Tuesday, July 5, 2011

Six Thoughts for Beginning Engineers

1. Try to narrow as much as possible what your goals are. As it's said, "If you have no target, you're certain to hit it."
2. I can't state enough that the future of recording will be mostly dominated by musician/writer engineers. Those who make a living solely by engineering will be rare. Already I compete with musicians who own home studios...some good studios, and some are decent engineers. You have to realize that the future of this biz is going to be run by multitaskers.
3. A good school is usually a good idea. A good school with links to the pro world is a good call, but NOT essential
4. If you can get into a studio as an assistant/runner that's the very best thing you can do. From there you learn, but more importantly, you make connections.
5. Practice, practice, practice! Learn from anywhere you can, whomever you you can and have a pleasing personality! (There's a blog I wrote on this called "Attitude." Read it and take it to heart)
6. Luck will have a huge factor in this. But as the great golfer Gary Player said, "The more I practice, the luckier I get."


  1. I totally agree with #1, but there is a chicken/egg problem when people first get started... how do you know what you want to do if you don't know what it's like to do it? The longer you are in the business the easier it becomes to focus your goals. Goals are key but flexibility and seizing opportunities may be just as important.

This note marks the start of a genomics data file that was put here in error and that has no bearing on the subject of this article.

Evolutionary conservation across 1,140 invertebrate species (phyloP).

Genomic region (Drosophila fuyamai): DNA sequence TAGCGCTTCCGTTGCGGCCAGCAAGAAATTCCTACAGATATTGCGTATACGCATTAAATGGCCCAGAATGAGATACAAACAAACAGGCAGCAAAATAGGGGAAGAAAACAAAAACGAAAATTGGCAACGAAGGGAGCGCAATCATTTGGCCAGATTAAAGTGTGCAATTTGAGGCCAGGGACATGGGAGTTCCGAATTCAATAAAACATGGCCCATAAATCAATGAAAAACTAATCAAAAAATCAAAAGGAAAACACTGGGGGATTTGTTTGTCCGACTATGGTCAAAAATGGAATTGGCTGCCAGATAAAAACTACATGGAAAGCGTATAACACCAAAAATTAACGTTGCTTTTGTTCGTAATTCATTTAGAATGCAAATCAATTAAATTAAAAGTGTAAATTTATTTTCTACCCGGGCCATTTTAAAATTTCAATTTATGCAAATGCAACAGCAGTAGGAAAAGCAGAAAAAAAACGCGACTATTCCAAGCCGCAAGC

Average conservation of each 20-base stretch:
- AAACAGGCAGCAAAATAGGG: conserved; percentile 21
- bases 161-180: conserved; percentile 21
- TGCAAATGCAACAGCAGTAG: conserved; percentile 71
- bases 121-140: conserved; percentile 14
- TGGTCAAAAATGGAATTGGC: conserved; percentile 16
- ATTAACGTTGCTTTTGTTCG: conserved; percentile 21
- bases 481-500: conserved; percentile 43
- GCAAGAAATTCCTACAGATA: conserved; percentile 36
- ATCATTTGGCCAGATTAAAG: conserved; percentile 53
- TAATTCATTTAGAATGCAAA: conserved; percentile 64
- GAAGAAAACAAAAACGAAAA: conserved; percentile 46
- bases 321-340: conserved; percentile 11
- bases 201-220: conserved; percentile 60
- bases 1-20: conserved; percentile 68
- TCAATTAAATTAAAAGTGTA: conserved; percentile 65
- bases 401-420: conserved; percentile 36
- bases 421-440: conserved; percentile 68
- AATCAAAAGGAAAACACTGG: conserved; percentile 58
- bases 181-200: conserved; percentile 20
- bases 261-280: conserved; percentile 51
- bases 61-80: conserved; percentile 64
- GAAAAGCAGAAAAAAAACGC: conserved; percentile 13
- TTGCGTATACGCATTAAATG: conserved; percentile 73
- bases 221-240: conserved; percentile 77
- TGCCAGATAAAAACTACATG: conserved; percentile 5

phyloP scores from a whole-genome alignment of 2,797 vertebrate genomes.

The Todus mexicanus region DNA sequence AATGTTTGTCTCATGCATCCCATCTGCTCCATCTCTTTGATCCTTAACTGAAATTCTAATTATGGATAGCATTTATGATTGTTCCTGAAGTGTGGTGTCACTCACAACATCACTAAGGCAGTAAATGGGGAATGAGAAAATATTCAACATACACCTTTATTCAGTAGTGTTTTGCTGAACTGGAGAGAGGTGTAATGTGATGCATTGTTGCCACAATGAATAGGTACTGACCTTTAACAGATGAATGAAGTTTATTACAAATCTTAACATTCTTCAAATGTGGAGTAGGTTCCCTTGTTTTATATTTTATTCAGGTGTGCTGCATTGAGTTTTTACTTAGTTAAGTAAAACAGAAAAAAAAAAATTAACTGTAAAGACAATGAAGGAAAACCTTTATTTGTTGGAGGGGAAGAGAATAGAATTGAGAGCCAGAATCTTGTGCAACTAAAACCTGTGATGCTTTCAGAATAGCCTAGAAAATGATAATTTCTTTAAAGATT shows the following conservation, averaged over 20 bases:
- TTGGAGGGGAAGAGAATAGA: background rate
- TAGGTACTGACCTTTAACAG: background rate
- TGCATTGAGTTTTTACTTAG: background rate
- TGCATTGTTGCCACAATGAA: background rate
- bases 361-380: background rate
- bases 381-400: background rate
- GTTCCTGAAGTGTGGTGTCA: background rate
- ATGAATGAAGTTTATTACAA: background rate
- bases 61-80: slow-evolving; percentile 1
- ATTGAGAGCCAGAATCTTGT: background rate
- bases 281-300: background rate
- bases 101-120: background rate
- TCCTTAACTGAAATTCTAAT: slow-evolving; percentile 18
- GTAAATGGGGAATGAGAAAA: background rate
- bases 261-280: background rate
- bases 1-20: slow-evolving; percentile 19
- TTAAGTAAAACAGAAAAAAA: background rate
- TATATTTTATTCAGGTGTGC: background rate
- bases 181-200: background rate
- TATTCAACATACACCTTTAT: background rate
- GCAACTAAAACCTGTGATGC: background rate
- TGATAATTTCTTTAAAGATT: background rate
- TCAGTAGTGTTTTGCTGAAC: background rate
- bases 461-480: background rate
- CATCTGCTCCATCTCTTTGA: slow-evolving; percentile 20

2. i will totally go for being a runner -

  3. I get that Randy. The thing I'd advise when one asks that question would be to remain open to that narrow goal changing. But at least begin with a specific direction in mind.

  4. Pat, then go for it. Knock on as many studio doors as possible and get to know the manager. Have a resume in hand and try to get at least an interview, even if they don't need anyone then. If they don't, still show up once a week or so to just say hello. If it's a busy studio with lots of musicians there often, I'd suggest dropping by at 11:30 or so, say hello, then ask if anyone needs a lunch run! If they're really busy that day, you might just find yourself being asked to do that.

    And one thing if and when you make that lunch run...make sure you do it well. Make sure the food doesn't spill, and if the orders are paid separately, then have each order's change separated so there's no confusion as to who gets what change..and include the receipt with it. (Bring paper clips or envelopes) Also, make sure each food carton is labled as to what it is, and the name of the person who ordered it if you know it. That attention to details will not go unnoticed.